Two Charleston law firms are filing a class-action lawsuit on behalf of participants in the Teachers Defined Contribution plan, contending that many were fraudulently misled into investing most or all of their pension contributions into low-interest fixed rate annuities.
“It’s based on fraud and misrepresentation,” said Rusty Webb, whose law firm has joined with Bell & Bands in filing the lawsuit in Marshall Circuit Court.
The suit contends that representatives of Variable Life Insurance Co. (VALIC) misled thousands of participants in the 401(k) style TDC plan to invest heavily or entirely in their low-interest rate annuities in the early 1990s. VALIC has since been acquired by AIG Retirement.
“There’s a constant pattern of misrepresentation,” Webb said Thursday. “Whether you talk to someone in Marshall or Mercer county, or Berkeley or Cabell, the scenario is identical.”
Because of poor investment decisions, the vast majority of the nearly 19,000 teachers, school service personnel and administrators enrolled in TDC have critically under-funded retirement portfolios. That led to legislation this spring to give TDC enrollees the option to transfer to the Teachers Retirement System, a defined benefits plan.
Webb said the firms waited until the transfer election deadline of midnight Monday before filing the lawsuit.
“We didn’t want to file it before the voting was over,” he said. “We didn’t want to confuse an already confusing situation.”
The suit alleges that VALIC hired retired principals, school administrators and other “prominent local citizens” to sell the fixed-rate annuities in the schools. VALIC agents, the suit contends, systematically misled teachers and school personnel, advising many to switch from a TRS system they warned would soon be bankrupt, and encouraging investment in “safe” annuities, instead of “gambling” on stocks and bonds. In addition to VALIC and its agents, the firms also intend to make the Consolidated Public Retirement Board a party to the suit.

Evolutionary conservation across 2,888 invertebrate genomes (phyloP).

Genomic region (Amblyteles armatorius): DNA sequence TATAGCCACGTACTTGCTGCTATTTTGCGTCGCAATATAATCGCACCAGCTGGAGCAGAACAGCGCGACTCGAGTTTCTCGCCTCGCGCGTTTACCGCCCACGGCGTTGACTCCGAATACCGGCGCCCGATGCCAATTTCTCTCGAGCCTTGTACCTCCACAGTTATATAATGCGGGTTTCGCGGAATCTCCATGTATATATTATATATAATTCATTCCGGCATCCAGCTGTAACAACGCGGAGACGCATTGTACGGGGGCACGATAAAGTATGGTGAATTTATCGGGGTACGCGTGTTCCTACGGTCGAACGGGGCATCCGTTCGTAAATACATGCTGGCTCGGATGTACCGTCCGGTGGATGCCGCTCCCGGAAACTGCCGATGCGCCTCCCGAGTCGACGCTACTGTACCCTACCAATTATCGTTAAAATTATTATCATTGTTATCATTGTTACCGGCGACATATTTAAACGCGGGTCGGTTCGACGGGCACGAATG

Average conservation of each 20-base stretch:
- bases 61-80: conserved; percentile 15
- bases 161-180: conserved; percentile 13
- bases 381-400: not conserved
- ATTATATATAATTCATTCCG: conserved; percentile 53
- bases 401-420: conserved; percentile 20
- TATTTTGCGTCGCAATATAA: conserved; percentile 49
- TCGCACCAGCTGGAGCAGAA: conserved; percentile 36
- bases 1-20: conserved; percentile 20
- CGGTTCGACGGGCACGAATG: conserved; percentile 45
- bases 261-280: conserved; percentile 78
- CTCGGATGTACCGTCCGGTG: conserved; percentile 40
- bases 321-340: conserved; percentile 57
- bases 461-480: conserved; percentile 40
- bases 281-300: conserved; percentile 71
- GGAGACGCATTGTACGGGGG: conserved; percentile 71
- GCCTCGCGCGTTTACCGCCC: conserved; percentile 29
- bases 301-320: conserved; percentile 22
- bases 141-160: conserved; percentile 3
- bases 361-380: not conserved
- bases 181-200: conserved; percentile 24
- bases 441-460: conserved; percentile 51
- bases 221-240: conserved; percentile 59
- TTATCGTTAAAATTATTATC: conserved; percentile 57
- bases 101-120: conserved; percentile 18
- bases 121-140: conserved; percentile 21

“We believe they had a fiduciary responsibility to not allow these quote-unquote investment advisers to run amok around the state,” Webb said.
Anne Lambright, director of the CPRB, said she received the required 30-day notice of the firms’ intent to sue the agency on Thursday. Under state law, 30-day notice is required before lawsuits are filed against state agencies or public officials. Lambright said she could not comment on the suit, because all she has received is the letter of notice.
“I can’t give you an answer or any kind of comment because I haven’t seen the complaint,” she said.
However, she said the office was flooded with calls Thursday from TDC participants concerned that the lawsuit could halt the TDC/TRS transfer process. “It’s just caused such a huge panic,” Lambright said. “We’ve been overwhelmed by calls the lawsuit engendered.”
In 2005, Charleston lawyer Jim Lees blocked a plan to have all TDC participants transfer into TRS, on the grounds it would have amounted to an illegal taking of assets from those who wanted to stay in the 401(k) style plan.
Webb said the current class action lawsuit does not attempt to halt the transfer process.
If the TDC/TRS transfer proceeds, which requires that a minimum of 65 percent of TDC participants elect to transfer, damages will be based on the buy-in costs to obtain full TDC pension benefits. If the transfer passes – and a preliminary count may not be available until later this month – buy-in costs could vary from a few thousand dollars to as much as $40,000 to $50,000, depending on transfer election percentages and how close an individual is to retirement age.
TDC participants who transfer to TRS but do not buy-in would receive a pension equal to 75 percent of normal TRS benefits.
AIG corporate spokesman John Pluhowski could not be reached for comment Thursday.
The Charleston Gazette
Staff writer: Phil Kabler